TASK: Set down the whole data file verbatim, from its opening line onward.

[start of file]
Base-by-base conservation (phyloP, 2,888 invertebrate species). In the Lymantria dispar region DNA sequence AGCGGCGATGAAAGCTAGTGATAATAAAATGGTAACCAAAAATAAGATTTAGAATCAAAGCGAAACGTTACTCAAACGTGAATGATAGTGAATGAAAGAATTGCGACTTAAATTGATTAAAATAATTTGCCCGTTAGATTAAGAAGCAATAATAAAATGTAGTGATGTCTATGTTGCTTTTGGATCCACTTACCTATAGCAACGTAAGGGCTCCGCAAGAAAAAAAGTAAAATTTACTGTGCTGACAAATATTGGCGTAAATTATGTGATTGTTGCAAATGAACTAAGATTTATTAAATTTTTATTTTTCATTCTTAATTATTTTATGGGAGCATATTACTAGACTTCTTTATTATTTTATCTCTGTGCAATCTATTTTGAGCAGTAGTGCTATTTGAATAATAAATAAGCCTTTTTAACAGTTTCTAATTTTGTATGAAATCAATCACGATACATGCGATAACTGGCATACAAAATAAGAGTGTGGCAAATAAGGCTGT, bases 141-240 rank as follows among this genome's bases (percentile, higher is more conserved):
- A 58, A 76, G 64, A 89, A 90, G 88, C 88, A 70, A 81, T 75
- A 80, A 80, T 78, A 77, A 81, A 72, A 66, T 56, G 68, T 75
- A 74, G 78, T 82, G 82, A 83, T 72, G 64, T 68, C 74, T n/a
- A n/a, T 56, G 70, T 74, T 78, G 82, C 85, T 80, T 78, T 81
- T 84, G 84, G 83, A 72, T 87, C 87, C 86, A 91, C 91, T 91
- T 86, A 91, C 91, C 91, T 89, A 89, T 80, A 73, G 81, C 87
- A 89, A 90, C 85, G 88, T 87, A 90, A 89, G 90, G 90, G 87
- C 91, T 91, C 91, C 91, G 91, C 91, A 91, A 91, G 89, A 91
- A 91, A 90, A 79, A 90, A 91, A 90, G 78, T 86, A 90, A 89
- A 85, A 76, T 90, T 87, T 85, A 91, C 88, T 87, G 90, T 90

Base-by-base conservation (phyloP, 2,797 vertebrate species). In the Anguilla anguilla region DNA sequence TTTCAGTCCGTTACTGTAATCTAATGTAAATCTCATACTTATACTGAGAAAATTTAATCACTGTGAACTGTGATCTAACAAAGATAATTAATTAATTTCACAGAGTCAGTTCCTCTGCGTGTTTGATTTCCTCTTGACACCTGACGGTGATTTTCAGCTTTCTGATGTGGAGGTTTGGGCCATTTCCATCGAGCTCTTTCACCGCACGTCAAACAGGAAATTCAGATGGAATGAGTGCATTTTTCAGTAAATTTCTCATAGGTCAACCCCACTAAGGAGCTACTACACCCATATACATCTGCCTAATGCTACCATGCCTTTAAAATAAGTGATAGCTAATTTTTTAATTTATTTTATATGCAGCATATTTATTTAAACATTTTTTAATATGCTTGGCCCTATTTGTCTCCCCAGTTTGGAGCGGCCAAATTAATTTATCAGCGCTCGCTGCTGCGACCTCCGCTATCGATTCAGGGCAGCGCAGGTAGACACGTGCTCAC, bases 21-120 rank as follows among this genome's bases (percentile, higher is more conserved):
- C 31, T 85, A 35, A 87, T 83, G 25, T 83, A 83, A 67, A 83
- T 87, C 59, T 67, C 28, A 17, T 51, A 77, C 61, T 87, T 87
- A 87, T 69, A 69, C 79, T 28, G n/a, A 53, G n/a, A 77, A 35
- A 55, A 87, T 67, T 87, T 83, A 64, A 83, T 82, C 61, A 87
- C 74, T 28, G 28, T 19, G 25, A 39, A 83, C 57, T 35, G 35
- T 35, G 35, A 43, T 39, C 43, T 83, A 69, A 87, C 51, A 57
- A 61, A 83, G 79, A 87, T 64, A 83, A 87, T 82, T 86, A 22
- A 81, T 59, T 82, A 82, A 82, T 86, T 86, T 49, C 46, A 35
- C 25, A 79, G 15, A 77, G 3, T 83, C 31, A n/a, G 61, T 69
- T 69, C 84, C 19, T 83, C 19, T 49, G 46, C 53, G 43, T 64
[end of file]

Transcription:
Base-by-base conservation (phyloP, 2,888 invertebrate species). In the Lymantria dispar region DNA sequence AGCGGCGATGAAAGCTAGTGATAATAAAATGGTAACCAAAAATAAGATTTAGAATCAAAGCGAAACGTTACTCAAACGTGAATGATAGTGAATGAAAGAATTGCGACTTAAATTGATTAAAATAATTTGCCCGTTAGATTAAGAAGCAATAATAAAATGTAGTGATGTCTATGTTGCTTTTGGATCCACTTACCTATAGCAACGTAAGGGCTCCGCAAGAAAAAAAGTAAAATTTACTGTGCTGACAAATATTGGCGTAAATTATGTGATTGTTGCAAATGAACTAAGATTTATTAAATTTTTATTTTTCATTCTTAATTATTTTATGGGAGCATATTACTAGACTTCTTTATTATTTTATCTCTGTGCAATCTATTTTGAGCAGTAGTGCTATTTGAATAATAAATAAGCCTTTTTAACAGTTTCTAATTTTGTATGAAATCAATCACGATACATGCGATAACTGGCATACAAAATAAGAGTGTGGCAAATAAGGCTGT, bases 141-240 rank as follows among this genome's bases (percentile, higher is more conserved):
- A 58, A 76, G 64, A 89, A 90, G 88, C 88, A 70, A 81, T 75
- A 80, A 80, T 78, A 77, A 81, A 72, A 66, T 56, G 68, T 75
- A 74, G 78, T 82, G 82, A 83, T 72, G 64, T 68, C 74, T n/a
- A n/a, T 56, G 70, T 74, T 78, G 82, C 85, T 80, T 78, T 81
- T 84, G 84, G 83, A 72, T 87, C 87, C 86, A 91, C 91, T 91
- T 86, A 91, C 91, C 91, T 89, A 89, T 80, A 73, G 81, C 87
- A 89, A 90, C 85, G 88, T 87, A 90, A 89, G 90, G 90, G 87
- C 91, T 91, C 91, C 91, G 91, C 91, A 91, A 91, G 89, A 91
- A 91, A 90, A 79, A 90, A 91, A 90, G 78, T 86, A 90, A 89
- A 85, A 76, T 90, T 87, T 85, A 91, C 88, T 87, G 90, T 90

Base-by-base conservation (phyloP, 2,797 vertebrate species). In the Anguilla anguilla region DNA sequence TTTCAGTCCGTTACTGTAATCTAATGTAAATCTCATACTTATACTGAGAAAATTTAATCACTGTGAACTGTGATCTAACAAAGATAATTAATTAATTTCACAGAGTCAGTTCCTCTGCGTGTTTGATTTCCTCTTGACACCTGACGGTGATTTTCAGCTTTCTGATGTGGAGGTTTGGGCCATTTCCATCGAGCTCTTTCACCGCACGTCAAACAGGAAATTCAGATGGAATGAGTGCATTTTTCAGTAAATTTCTCATAGGTCAACCCCACTAAGGAGCTACTACACCCATATACATCTGCCTAATGCTACCATGCCTTTAAAATAAGTGATAGCTAATTTTTTAATTTATTTTATATGCAGCATATTTATTTAAACATTTTTTAATATGCTTGGCCCTATTTGTCTCCCCAGTTTGGAGCGGCCAAATTAATTTATCAGCGCTCGCTGCTGCGACCTCCGCTATCGATTCAGGGCAGCGCAGGTAGACACGTGCTCAC, bases 21-120 rank as follows among this genome's bases (percentile, higher is more conserved):
- C 31, T 85, A 35, A 87, T 83, G 25, T 83, A 83, A 67, A 83
- T 87, C 59, T 67, C 28, A 17, T 51, A 77, C 61, T 87, T 87
- A 87, T 69, A 69, C 79, T 28, G n/a, A 53, G n/a, A 77, A 35
- A 55, A 87, T 67, T 87, T 83, A 64, A 83, T 82, C 61, A 87
- C 74, T 28, G 28, T 19, G 25, A 39, A 83, C 57, T 35, G 35
- T 35, G 35, A 43, T 39, C 43, T 83, A 69, A 87, C 51, A 57
- A 61, A 83, G 79, A 87, T 64, A 83, A 87, T 82, T 86, A 22
- A 81, T 59, T 82, A 82, A 82, T 86, T 86, T 49, C 46, A 35
- C 25, A 79, G 15, A 77, G 3, T 83, C 31, A n/a, G 61, T 69
- T 69, C 84, C 19, T 83, C 19, T 49, G 46, C 53, G 43, T 64